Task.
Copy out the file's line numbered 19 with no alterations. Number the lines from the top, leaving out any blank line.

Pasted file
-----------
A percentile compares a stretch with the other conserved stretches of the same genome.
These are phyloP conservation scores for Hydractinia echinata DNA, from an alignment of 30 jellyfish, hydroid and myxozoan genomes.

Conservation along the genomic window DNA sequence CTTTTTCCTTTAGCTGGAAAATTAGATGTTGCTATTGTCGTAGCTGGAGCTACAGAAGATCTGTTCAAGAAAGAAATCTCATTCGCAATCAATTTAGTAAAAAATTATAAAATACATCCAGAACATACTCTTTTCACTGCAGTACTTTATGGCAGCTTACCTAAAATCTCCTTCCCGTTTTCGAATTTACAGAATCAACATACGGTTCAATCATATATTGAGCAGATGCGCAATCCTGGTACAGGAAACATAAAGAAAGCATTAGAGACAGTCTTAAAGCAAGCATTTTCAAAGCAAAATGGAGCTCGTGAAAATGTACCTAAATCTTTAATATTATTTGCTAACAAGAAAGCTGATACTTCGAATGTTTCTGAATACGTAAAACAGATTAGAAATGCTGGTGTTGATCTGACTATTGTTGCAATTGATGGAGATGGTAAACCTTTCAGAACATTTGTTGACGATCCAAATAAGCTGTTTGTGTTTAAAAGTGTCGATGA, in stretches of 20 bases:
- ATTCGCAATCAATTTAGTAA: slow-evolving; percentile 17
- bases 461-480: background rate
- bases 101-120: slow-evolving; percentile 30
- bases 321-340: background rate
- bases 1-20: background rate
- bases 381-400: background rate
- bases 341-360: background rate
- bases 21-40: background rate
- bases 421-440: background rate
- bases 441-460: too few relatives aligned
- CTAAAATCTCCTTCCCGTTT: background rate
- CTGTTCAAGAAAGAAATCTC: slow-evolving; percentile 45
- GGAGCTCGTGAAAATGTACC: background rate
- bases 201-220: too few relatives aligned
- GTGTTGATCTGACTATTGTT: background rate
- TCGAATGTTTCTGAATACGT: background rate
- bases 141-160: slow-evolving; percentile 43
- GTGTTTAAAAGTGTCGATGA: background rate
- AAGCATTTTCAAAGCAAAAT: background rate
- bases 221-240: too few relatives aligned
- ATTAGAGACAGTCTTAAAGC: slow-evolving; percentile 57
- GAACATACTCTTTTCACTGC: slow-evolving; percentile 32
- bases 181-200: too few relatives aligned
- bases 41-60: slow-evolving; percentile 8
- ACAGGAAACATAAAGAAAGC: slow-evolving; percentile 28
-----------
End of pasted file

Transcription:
- TCGAATGTTTCTGAATACGT: background rate